Pakistani Boy Travels to Rochester for Life-Saving Heart Treatment

One-of-a-kind registry tracks children with heart trouble, offers hope

September 26, 2000

When Omer Ropri collapsed and nearly died from a dangerous heart rhythm earlier this year, doctors didn't give his parents much of a choice. For the best care, they should leave their home in Pakistan and move around the world to be near Children's Hospital at Strong.

Although Omer, 12, was a tennis champion, no one knew he suffered from hypertrophic cardiomyopathy, an abnormal thickening of the heart muscle. That's the same condition his 10-year-old brother unexpectedly died of just weeks before Omer collapsed.

Physicians in Pakistan referred the family to Children's Hospital at Strong for two reasons. First, the hospital oversees the North American Pediatric Cardiomyopathy Registry, which was created in 1995. The one-of-a-kind database contains invaluable information about U.S. and Canadian children who have cardiomyopathy, which is the leading cause of heart transplantation during childhood. Secondly, the hospital has a first-class comprehensive cardiomyopathy clinical program designed to treat children for the condition.

Before the registry was created, many questions about cardiomyopathy - an uncommon and potentially devastating disease in which infants and children have weak heart muscle, or too much heart muscle - remained unanswered. Studies showed outcomes for children with cardiomyopathy weren't better than they were three decades prior.

Physicians at Children's Hospital at Strong decided to find out why. During the last five years, they've analyzed data collected through the registry to learn more about cardiomyopathy. For example, they're discovering how the disease presents itself in children, what causes it, and how those with cardiomyopathy fare over time.

In addition, researchers are sifting through information, trying to find common links among patients, whether it is their ethnicity, where they live, family history, or dozens of additional variables.

Studies done elsewhere were limited because of their small sample sizes or ethnically homogenous populations of children. For instance, a population-based study in Minnesota lacked a sufficient number of children to provide reliable estimates of incidence across all age groups.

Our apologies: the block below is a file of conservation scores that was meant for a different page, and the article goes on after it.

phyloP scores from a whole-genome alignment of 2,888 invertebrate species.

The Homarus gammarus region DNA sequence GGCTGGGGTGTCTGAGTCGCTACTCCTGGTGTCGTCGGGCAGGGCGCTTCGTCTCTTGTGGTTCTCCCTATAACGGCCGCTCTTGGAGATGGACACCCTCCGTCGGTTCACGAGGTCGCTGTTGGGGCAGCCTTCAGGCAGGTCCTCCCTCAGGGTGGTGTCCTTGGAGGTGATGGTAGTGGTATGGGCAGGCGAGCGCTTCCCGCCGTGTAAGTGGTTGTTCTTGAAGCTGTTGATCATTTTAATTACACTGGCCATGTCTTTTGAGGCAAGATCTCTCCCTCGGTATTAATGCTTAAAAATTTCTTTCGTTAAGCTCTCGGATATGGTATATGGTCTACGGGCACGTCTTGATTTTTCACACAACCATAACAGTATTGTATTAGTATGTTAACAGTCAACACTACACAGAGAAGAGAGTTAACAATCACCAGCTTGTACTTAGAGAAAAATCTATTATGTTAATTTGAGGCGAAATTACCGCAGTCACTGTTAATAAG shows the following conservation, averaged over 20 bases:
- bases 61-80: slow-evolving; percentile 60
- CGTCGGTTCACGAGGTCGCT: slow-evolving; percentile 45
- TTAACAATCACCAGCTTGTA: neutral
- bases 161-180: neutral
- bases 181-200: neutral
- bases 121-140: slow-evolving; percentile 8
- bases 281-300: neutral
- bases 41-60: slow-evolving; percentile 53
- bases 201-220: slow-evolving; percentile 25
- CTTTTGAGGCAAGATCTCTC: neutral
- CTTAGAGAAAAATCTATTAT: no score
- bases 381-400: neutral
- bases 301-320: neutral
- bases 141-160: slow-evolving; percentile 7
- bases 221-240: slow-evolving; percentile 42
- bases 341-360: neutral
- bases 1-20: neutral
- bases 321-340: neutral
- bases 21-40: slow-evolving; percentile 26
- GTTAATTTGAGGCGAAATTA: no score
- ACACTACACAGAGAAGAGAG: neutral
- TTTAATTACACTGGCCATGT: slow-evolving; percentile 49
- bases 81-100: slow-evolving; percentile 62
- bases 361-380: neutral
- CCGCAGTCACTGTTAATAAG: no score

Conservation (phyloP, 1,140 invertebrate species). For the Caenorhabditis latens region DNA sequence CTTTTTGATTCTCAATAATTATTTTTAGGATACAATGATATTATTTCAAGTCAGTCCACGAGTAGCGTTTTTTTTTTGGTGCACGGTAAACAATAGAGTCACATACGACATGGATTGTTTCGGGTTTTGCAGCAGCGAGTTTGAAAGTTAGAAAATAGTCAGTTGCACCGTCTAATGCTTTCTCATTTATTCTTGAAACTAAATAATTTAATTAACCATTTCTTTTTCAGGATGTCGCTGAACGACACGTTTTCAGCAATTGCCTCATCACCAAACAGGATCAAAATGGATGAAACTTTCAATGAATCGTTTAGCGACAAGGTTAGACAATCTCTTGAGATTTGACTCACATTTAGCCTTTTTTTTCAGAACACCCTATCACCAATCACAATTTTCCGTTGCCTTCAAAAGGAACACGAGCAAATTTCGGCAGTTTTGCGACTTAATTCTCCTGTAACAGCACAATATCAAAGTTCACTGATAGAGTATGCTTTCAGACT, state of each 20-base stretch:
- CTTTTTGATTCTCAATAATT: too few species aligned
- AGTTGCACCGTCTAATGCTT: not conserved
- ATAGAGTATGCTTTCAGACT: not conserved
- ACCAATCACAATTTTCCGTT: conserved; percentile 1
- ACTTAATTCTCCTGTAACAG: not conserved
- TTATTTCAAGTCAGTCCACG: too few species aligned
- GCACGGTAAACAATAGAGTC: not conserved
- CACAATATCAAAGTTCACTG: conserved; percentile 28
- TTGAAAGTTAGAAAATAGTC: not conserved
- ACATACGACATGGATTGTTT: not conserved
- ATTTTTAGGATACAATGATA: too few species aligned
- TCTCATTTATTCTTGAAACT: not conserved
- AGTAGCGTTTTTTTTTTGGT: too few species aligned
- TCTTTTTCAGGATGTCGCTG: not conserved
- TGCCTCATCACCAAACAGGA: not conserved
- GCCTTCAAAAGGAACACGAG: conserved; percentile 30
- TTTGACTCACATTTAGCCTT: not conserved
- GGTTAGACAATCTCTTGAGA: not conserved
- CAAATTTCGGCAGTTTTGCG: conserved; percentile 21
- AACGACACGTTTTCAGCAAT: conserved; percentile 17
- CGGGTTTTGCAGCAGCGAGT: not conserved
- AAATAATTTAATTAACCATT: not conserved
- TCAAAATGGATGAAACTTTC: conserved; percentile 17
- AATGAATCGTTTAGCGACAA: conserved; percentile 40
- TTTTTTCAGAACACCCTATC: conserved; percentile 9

"To our knowledge, there have been no large, population-based epidemologic investigations of pediatric cardiomyopathy in North America," says Steven Lipshultz, M.D., director of the Children's Heart Center and its cardiomyopathy program, part of Children's Hospital at Strong. "The registry has really allowed us to find out a vast amount of information about these children and their particular situations."

"No one center ever sees enough cases to study cardiomyopathy in depth, but by collecting data from throughout North America, this registry allows us to do just that," Lipshultz adds. "This research is tremendously important to children such as Omer."

The cardiomyopathy registry was detailed this year in an article published in the American Heart Journal.

After arriving in Rochester, physicians at Children's Hospital at Strong gave Omer a series of tests. Carol Buzzard, M.D., performed a cardiac catheterization that confirmed aspects of the diagnosis, and James Daubert, M.D., director of electrophysiology, recommended an implantable cardiac defibrillator to reduce the chance of sudden death.

Daubert, who implanted the device with the assistance of the electrophysiology laboratory staff and anesthesiology group, worked on a multi-center study evaluating the effectiveness of defibillators in people who have hypertrophic cardiomyopathy. That study was published this year in the New England Journal of Medicine.

A larger study to determine how to best identify high-risk patients who warrant defibrillator implantation is now underway and will again involve our electrophysiology team.

Under Lipshultz's care, Omer is taking some experimental medications designed to reduce the amount of muscle in the heart, make it easier for his heart to pump blood throughout the body, and reduce his chances of sudden death.

The program receives important funding from many sources, including the federal and state governments. Sen. James Alesi recently secured state funding to continue research for cardiomyopathy in children. He will be at the hospital for a tour on Wednesday, and will have a chance to meet Omer and his family.

"My role in securing funds for Rochester-area hospitals reflects my commitment to health care in our community," Alesi says. "The research program at Children's Hospital at Strong will help children in our area and around the world as they undergo treatment here for cardiomyopathy. Who could look in the face of a sick child and not want to help? I am pleased to continue my efforts to fund this life-saving program."

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